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Colorado Did Not Always Comply With Federal Requirements When Expending Federal Establishment Grant Funds Allocated for Its Shared Eligibility System Costs

Connect for Health Colorado (Colorado marketplace), the health insurance exchange established by the State of Colorado under the provisions of the Patient Protection and Affordable Care Act, did not always comply with Federal requirements when expending Federal establishment grant funds allocated for the Shared Eligibility System (SES) costs. (This audit focused on the allocation of SES costs to the Colorado marketplace by the Colorado Department of Health Care Policy and Financing (HCPF), the State Medicaid agency, for the development and implementation of the SES, which is an automated system modified from HCPFs existing Medicaid eligibility system.) Specifically, the Colorado marketplace allowed (1) SES costs to be allocated to it on the basis of an arbitrary, 50/50 cost allocation ratio, contrary to Federal requirements and to Centers for Medicare & Medicaid Services (CMS) supplemental guidance that the methodology for allocation be based on expected transactions and expected program population and not be arbitrary; and (2) SES costs totaling $2.1 million that were incurred, either entirely or in part, during the initial Cost Allocation Plan (CAP) period to be improperly allocated to it because the marketplace used the cost allocation ratio in effect for the revised CAP period.

SES costs were not always properly allocated to the Colorado marketplace because it did not have written policies that explained how to develop a CAP based on relative benefits received and because it did not maintain documentation for the cost allocation ratio. In addition, the marketplace did not have adequate internal controls to ensure that these costs were properly allocated to it by HCPF using the cost allocation ratios in effect for the appropriate CAP period.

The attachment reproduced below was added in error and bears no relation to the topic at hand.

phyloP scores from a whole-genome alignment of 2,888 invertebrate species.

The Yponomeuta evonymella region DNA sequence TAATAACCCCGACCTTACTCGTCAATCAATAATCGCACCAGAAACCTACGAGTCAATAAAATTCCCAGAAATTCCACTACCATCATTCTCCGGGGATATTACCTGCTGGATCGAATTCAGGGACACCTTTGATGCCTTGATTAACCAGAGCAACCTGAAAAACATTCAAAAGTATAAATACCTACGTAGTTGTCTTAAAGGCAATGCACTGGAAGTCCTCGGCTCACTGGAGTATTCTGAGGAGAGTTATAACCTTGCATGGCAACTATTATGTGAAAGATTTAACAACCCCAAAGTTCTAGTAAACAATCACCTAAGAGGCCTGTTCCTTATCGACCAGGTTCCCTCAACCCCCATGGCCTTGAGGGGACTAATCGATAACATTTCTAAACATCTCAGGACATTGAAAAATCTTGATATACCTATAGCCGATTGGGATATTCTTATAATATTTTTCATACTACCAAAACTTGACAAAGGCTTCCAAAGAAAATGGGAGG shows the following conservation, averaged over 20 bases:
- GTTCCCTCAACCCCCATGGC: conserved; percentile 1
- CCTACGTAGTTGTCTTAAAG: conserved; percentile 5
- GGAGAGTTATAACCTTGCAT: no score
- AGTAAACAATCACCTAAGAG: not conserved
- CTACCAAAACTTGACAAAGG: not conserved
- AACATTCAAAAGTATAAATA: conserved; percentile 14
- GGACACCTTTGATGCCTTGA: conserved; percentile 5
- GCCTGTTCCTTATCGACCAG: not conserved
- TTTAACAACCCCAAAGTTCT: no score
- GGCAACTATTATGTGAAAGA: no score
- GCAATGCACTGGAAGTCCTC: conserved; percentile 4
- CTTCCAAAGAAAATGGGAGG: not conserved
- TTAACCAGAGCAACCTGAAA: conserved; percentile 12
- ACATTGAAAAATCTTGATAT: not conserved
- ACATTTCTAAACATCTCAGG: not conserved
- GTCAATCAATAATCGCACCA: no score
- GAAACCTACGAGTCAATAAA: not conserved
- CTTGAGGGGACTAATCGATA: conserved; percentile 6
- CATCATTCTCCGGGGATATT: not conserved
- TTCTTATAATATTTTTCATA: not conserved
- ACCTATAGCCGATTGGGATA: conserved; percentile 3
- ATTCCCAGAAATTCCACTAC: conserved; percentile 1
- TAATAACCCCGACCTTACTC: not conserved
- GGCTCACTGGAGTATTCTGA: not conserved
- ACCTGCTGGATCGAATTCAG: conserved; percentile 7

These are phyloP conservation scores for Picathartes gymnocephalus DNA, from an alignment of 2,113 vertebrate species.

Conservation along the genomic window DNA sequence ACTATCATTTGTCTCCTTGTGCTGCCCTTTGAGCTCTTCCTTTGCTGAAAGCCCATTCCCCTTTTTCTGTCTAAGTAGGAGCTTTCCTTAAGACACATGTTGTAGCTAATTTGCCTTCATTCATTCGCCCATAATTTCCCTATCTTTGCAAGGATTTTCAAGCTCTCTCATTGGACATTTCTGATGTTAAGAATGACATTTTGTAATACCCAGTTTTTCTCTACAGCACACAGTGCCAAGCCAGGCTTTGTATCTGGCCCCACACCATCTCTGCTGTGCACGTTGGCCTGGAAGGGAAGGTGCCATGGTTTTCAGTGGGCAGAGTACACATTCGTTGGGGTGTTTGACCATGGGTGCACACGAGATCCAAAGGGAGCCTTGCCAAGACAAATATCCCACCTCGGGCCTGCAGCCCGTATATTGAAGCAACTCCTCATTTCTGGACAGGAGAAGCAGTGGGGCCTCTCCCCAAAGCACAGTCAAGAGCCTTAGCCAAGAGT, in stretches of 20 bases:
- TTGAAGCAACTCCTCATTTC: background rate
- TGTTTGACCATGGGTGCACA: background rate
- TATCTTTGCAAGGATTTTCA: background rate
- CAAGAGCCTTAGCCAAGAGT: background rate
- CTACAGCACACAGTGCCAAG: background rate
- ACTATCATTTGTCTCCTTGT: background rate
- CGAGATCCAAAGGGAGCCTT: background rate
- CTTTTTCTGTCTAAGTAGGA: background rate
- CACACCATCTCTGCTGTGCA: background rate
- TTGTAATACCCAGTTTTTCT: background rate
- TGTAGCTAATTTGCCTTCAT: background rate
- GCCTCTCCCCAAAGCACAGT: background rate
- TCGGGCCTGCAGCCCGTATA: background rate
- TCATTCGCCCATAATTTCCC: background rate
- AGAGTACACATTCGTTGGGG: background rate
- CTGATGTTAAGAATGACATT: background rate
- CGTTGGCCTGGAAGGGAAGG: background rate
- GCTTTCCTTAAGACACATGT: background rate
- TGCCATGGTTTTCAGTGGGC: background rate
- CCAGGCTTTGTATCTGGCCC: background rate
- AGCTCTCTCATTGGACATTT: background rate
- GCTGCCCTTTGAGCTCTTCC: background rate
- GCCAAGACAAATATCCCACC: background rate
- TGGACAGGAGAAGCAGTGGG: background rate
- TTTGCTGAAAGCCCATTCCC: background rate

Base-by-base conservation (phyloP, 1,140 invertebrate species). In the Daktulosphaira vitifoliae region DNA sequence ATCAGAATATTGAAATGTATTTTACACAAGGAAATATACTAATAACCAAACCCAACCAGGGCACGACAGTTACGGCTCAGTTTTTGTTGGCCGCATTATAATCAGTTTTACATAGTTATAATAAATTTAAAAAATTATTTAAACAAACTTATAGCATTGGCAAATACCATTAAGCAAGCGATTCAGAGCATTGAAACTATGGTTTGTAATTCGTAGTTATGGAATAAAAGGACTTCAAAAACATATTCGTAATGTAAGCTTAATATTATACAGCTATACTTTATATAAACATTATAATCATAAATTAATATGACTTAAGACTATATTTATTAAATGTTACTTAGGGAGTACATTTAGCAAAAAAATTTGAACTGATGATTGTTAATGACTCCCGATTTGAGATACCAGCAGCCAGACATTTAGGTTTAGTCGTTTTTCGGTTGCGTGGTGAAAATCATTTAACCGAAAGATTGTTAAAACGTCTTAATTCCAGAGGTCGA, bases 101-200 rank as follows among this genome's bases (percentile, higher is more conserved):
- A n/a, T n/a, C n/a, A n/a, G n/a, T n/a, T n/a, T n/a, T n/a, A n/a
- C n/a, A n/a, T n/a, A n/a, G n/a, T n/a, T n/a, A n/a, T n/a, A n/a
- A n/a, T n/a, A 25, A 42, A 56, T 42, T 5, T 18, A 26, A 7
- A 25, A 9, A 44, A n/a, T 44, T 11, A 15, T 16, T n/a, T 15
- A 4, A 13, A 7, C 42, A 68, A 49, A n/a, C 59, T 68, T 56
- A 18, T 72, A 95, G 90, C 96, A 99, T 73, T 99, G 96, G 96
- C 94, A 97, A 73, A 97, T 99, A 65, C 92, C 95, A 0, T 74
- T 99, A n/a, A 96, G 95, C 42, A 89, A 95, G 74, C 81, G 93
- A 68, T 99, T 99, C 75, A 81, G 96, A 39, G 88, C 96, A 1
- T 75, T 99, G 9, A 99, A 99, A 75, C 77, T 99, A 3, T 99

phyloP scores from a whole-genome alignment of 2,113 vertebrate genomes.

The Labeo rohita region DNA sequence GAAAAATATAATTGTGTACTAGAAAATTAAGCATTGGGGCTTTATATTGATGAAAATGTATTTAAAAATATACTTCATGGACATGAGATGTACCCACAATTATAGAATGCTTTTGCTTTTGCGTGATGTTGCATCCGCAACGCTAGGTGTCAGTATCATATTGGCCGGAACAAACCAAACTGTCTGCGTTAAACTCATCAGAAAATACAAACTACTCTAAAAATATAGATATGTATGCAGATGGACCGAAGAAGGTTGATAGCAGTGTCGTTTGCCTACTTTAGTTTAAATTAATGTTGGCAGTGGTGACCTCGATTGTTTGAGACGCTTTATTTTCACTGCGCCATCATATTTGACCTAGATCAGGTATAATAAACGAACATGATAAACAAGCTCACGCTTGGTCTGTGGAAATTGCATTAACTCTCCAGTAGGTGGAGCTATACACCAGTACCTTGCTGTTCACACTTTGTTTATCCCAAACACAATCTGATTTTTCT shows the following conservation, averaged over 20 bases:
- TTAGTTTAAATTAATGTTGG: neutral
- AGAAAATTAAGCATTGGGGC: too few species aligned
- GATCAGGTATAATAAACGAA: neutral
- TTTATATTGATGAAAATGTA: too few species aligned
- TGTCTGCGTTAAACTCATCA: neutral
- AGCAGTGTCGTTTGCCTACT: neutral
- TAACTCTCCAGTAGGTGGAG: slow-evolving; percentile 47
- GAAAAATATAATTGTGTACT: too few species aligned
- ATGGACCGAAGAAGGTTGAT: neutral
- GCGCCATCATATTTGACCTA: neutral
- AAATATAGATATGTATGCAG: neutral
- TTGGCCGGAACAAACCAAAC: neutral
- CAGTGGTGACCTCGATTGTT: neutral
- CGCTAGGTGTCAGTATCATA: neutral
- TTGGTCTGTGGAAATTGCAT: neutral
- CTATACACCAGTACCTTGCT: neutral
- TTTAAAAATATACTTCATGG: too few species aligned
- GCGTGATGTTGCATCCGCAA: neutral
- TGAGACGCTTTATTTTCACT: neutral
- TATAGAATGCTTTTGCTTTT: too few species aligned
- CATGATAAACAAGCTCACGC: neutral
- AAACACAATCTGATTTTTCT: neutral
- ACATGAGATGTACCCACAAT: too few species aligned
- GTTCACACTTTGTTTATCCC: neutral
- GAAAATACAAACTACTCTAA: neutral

We recommended that the Colorado marketplace develop and implement a cost allocation methodology and written policies, reinforced by adequate internal controls, that explain how to develop a CAP, how to provide formal input to HCPF and CMS during the development of cost allocation ratios, and how to adequately document the development of those ratios. We also recommended that the Colorado marketplace develop and implement written policies and procedures to ensure that future Federal grant award costs are allocated to it in accordance with Federal requirements.

The Colorado marketplace neither agreed nor disagreed with our recommendations but described corrective actions that it had implemented or planned to implement to address those recommendations. These comments dealt primarily with descriptions of the development of processes that the Colorado marketplace said it had undertaken with both HCPF and CMS for the allocation of costs.

Filed under: Center for Medicare and Medicaid Services